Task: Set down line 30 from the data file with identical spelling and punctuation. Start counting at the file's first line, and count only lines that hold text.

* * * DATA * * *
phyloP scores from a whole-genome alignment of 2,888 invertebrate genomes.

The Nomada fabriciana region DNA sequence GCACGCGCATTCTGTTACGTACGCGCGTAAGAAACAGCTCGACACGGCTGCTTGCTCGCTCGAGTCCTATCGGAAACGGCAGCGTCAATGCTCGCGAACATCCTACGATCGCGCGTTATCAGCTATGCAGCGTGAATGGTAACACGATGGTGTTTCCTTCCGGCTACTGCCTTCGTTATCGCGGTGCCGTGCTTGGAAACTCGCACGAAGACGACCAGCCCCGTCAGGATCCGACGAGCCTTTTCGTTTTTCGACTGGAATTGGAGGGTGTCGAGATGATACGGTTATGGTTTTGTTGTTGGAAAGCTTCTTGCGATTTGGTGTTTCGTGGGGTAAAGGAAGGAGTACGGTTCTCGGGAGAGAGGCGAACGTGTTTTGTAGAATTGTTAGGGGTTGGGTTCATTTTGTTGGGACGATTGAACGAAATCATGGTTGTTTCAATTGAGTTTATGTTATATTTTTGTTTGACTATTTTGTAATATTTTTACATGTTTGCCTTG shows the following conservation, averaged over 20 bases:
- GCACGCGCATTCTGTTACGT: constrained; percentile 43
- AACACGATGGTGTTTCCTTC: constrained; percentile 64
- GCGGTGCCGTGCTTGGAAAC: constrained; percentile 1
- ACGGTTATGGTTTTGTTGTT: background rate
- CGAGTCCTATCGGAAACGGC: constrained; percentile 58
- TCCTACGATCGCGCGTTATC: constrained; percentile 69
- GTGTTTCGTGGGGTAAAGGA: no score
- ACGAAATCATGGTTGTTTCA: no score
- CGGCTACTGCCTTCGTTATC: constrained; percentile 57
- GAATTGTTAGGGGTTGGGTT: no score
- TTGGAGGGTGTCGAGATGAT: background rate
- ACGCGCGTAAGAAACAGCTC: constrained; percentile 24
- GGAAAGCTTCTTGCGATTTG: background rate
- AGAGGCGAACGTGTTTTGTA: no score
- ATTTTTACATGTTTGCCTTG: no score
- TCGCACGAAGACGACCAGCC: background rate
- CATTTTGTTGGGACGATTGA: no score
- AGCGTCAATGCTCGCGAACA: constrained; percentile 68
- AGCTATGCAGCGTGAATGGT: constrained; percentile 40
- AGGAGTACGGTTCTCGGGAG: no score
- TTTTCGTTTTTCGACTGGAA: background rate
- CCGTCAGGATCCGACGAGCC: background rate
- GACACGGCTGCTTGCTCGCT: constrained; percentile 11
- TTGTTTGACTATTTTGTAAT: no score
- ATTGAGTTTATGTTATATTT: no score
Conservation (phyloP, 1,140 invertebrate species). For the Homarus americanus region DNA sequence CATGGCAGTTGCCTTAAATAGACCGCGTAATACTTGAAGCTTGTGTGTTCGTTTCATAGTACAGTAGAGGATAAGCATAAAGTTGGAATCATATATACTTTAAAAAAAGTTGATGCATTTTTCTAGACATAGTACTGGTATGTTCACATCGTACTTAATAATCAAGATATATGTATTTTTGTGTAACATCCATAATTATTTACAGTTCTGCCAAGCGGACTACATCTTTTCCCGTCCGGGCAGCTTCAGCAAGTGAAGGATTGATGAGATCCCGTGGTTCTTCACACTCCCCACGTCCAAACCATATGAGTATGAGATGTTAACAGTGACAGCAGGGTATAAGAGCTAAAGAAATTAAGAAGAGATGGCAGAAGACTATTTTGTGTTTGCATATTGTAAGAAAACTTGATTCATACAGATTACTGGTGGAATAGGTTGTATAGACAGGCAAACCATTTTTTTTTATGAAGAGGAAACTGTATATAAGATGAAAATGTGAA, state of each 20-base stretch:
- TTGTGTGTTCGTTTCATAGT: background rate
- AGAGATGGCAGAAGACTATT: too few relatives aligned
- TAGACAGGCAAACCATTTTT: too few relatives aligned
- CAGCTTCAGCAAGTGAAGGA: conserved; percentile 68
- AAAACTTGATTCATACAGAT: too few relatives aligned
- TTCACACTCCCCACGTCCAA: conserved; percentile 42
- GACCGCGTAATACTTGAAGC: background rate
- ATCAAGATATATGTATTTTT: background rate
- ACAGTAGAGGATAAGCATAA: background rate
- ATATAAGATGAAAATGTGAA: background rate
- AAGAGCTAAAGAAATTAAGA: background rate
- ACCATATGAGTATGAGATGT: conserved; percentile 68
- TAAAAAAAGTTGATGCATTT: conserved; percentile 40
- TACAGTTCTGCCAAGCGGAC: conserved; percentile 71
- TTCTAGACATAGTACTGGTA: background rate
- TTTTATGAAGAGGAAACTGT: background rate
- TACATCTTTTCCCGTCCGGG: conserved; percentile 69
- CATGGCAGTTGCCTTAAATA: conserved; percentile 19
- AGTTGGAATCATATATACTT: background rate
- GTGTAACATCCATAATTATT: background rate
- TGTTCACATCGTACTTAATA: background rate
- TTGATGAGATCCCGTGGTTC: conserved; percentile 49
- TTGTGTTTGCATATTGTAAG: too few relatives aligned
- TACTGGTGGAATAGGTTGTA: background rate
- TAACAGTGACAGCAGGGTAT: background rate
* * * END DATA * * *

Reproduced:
- AGAGATGGCAGAAGACTATT: too few relatives aligned